“I can understand there [are] people that are expressing horror at what happened, there are also people who are supporting Mr. Pistorius and saying he should be released on bail,” he said.

“So everything, I feel, should be said and done in a proper and objective manner, and not that one gets carried away and say things that you may actually regret later.

“Too much has been said that has no factual basis.”

Johannesburg High Court rules on Facebook defamation

The innocuous looking case of H v W which was handed down in the South Gauteng High Court on 30 January 2013 is anything but. Judge Willis’ 30 page judgment recognises the harm a Facebook post can do to a person’s reputation and throws the weight of the Court behind the person defamed (and who can afford the legal fees).

Update: Here are a few thoughts which are partly a summary and partly what I think is really interesting about this case. Be sure to read the post itself, though, there is a lot to unpack in this case.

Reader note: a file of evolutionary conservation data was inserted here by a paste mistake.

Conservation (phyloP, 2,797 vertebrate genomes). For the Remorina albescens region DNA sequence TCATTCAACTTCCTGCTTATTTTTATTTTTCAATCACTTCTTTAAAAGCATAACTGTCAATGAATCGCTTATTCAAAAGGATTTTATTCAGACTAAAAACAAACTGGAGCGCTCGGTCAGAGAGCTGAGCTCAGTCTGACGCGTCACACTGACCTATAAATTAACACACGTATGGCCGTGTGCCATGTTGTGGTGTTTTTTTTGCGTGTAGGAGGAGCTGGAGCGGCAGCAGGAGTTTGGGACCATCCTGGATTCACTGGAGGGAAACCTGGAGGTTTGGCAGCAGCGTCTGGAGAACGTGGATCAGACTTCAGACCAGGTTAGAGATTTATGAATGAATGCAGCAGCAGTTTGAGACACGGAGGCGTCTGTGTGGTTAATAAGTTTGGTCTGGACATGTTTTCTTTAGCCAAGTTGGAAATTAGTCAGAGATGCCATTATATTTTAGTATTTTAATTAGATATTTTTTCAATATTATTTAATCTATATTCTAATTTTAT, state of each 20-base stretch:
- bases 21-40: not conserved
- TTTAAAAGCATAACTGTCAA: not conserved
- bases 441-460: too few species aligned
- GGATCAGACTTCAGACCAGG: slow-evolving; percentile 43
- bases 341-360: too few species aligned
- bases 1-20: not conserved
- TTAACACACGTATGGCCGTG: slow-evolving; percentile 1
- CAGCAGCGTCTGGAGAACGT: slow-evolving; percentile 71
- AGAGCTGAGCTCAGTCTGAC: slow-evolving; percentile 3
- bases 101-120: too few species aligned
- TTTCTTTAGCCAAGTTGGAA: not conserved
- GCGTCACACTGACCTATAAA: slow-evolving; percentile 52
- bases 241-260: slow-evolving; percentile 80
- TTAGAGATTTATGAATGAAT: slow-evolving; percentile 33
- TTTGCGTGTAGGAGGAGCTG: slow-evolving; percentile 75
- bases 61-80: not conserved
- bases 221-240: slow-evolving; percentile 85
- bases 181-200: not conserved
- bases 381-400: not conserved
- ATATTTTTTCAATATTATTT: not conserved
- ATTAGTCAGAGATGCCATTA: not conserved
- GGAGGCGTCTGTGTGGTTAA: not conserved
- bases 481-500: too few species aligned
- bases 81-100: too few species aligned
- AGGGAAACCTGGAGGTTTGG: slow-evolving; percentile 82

Back to Wits with Aaron and Ashley-19

The innocuous looking case of H v W which was handed down in the South Gauteng High Court on 30 January 2013 is anything but. Judge Willis’ 30 page judgment recognises the harm a Facebook post can do to a person’s reputation and throws the weight of the Court behind the person defamed (and who can afford the legal fees).

What the judgment says

Background

Judge Willis’ judgment begins with some background information (the names of the parties were redacted to prevent further harm). W (the “respondent”) published an open letter to H (the “applicant”) on Facebook “for public consumption” which included the following paragraph:

I wonder too what happened to the person who I counted as a best friend for 15 years, and how this behaviour is justified. Remember I see the broken hearted faces of your girls every day. Should we blame the alcohol, the drugs, the church, or are they more reasons to not have to take responsibility for the